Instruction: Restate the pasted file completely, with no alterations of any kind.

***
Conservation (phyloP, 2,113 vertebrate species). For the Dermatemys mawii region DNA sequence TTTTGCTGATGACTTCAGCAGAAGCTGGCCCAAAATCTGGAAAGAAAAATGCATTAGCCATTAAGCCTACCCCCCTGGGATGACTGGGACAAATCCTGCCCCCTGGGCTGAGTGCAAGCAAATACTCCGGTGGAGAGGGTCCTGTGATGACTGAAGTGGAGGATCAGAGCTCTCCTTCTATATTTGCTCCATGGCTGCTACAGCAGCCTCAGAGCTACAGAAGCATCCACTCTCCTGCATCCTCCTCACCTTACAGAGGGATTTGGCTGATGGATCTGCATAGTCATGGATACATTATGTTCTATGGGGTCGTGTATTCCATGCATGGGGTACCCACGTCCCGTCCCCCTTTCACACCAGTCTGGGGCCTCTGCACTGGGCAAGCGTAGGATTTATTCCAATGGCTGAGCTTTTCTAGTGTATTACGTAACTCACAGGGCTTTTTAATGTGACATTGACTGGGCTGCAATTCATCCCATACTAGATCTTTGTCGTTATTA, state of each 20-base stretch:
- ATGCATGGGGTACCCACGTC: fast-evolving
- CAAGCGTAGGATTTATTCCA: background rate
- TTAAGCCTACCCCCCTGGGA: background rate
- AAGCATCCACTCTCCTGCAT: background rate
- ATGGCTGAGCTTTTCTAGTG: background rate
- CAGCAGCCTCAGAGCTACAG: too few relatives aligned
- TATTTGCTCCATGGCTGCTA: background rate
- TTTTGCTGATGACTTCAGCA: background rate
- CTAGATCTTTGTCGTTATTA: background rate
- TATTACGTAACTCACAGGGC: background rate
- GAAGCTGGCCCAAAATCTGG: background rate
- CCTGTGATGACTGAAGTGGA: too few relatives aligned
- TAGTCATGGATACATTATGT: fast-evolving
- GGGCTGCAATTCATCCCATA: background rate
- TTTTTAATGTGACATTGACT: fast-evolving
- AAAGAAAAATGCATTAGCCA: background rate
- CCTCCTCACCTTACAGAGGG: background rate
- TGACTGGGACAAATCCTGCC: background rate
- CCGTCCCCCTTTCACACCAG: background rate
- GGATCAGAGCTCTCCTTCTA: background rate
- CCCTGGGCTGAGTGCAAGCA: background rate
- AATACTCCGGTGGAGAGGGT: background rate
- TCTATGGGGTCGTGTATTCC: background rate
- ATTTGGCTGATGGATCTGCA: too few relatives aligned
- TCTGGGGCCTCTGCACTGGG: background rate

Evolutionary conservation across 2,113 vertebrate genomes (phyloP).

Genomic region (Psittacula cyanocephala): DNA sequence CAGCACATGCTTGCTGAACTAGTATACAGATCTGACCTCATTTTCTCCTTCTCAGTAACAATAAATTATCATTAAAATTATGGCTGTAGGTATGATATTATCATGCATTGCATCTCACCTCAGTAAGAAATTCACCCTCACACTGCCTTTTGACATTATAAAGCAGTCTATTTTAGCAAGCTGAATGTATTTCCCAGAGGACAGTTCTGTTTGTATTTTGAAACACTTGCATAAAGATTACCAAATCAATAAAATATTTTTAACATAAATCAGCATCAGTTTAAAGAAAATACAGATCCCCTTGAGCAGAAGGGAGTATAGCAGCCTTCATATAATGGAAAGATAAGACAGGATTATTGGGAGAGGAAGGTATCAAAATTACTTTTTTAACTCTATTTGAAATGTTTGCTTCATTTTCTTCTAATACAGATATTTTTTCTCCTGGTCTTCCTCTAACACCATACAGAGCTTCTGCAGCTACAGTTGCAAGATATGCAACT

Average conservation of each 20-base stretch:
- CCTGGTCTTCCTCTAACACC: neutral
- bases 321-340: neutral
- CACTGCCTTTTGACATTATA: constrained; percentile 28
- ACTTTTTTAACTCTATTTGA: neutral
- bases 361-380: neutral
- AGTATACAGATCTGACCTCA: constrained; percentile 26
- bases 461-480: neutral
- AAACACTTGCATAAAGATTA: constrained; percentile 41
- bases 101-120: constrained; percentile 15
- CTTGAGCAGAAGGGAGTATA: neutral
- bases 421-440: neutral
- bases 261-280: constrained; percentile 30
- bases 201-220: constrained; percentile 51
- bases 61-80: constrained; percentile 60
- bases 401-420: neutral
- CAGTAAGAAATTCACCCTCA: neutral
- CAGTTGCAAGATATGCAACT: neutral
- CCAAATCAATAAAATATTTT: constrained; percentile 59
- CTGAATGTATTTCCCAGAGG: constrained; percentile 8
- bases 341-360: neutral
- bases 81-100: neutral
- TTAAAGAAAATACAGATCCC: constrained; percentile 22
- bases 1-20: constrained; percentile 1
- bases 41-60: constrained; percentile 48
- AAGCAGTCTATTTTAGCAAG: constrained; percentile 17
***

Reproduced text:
Conservation (phyloP, 2,113 vertebrate species). For the Dermatemys mawii region DNA sequence TTTTGCTGATGACTTCAGCAGAAGCTGGCCCAAAATCTGGAAAGAAAAATGCATTAGCCATTAAGCCTACCCCCCTGGGATGACTGGGACAAATCCTGCCCCCTGGGCTGAGTGCAAGCAAATACTCCGGTGGAGAGGGTCCTGTGATGACTGAAGTGGAGGATCAGAGCTCTCCTTCTATATTTGCTCCATGGCTGCTACAGCAGCCTCAGAGCTACAGAAGCATCCACTCTCCTGCATCCTCCTCACCTTACAGAGGGATTTGGCTGATGGATCTGCATAGTCATGGATACATTATGTTCTATGGGGTCGTGTATTCCATGCATGGGGTACCCACGTCCCGTCCCCCTTTCACACCAGTCTGGGGCCTCTGCACTGGGCAAGCGTAGGATTTATTCCAATGGCTGAGCTTTTCTAGTGTATTACGTAACTCACAGGGCTTTTTAATGTGACATTGACTGGGCTGCAATTCATCCCATACTAGATCTTTGTCGTTATTA, state of each 20-base stretch:
- ATGCATGGGGTACCCACGTC: fast-evolving
- CAAGCGTAGGATTTATTCCA: background rate
- TTAAGCCTACCCCCCTGGGA: background rate
- AAGCATCCACTCTCCTGCAT: background rate
- ATGGCTGAGCTTTTCTAGTG: background rate
- CAGCAGCCTCAGAGCTACAG: too few relatives aligned
- TATTTGCTCCATGGCTGCTA: background rate
- TTTTGCTGATGACTTCAGCA: background rate
- CTAGATCTTTGTCGTTATTA: background rate
- TATTACGTAACTCACAGGGC: background rate
- GAAGCTGGCCCAAAATCTGG: background rate
- CCTGTGATGACTGAAGTGGA: too few relatives aligned
- TAGTCATGGATACATTATGT: fast-evolving
- GGGCTGCAATTCATCCCATA: background rate
- TTTTTAATGTGACATTGACT: fast-evolving
- AAAGAAAAATGCATTAGCCA: background rate
- CCTCCTCACCTTACAGAGGG: background rate
- TGACTGGGACAAATCCTGCC: background rate
- CCGTCCCCCTTTCACACCAG: background rate
- GGATCAGAGCTCTCCTTCTA: background rate
- CCCTGGGCTGAGTGCAAGCA: background rate
- AATACTCCGGTGGAGAGGGT: background rate
- TCTATGGGGTCGTGTATTCC: background rate
- ATTTGGCTGATGGATCTGCA: too few relatives aligned
- TCTGGGGCCTCTGCACTGGG: background rate

Evolutionary conservation across 2,113 vertebrate genomes (phyloP).

Genomic region (Psittacula cyanocephala): DNA sequence CAGCACATGCTTGCTGAACTAGTATACAGATCTGACCTCATTTTCTCCTTCTCAGTAACAATAAATTATCATTAAAATTATGGCTGTAGGTATGATATTATCATGCATTGCATCTCACCTCAGTAAGAAATTCACCCTCACACTGCCTTTTGACATTATAAAGCAGTCTATTTTAGCAAGCTGAATGTATTTCCCAGAGGACAGTTCTGTTTGTATTTTGAAACACTTGCATAAAGATTACCAAATCAATAAAATATTTTTAACATAAATCAGCATCAGTTTAAAGAAAATACAGATCCCCTTGAGCAGAAGGGAGTATAGCAGCCTTCATATAATGGAAAGATAAGACAGGATTATTGGGAGAGGAAGGTATCAAAATTACTTTTTTAACTCTATTTGAAATGTTTGCTTCATTTTCTTCTAATACAGATATTTTTTCTCCTGGTCTTCCTCTAACACCATACAGAGCTTCTGCAGCTACAGTTGCAAGATATGCAACT

Average conservation of each 20-base stretch:
- CCTGGTCTTCCTCTAACACC: neutral
- bases 321-340: neutral
- CACTGCCTTTTGACATTATA: constrained; percentile 28
- ACTTTTTTAACTCTATTTGA: neutral
- bases 361-380: neutral
- AGTATACAGATCTGACCTCA: constrained; percentile 26
- bases 461-480: neutral
- AAACACTTGCATAAAGATTA: constrained; percentile 41
- bases 101-120: constrained; percentile 15
- CTTGAGCAGAAGGGAGTATA: neutral
- bases 421-440: neutral
- bases 261-280: constrained; percentile 30
- bases 201-220: constrained; percentile 51
- bases 61-80: constrained; percentile 60
- bases 401-420: neutral
- CAGTAAGAAATTCACCCTCA: neutral
- CAGTTGCAAGATATGCAACT: neutral
- CCAAATCAATAAAATATTTT: constrained; percentile 59
- CTGAATGTATTTCCCAGAGG: constrained; percentile 8
- bases 341-360: neutral
- bases 81-100: neutral
- TTAAAGAAAATACAGATCCC: constrained; percentile 22
- bases 1-20: constrained; percentile 1
- bases 41-60: constrained; percentile 48
- AAGCAGTCTATTTTAGCAAG: constrained; percentile 17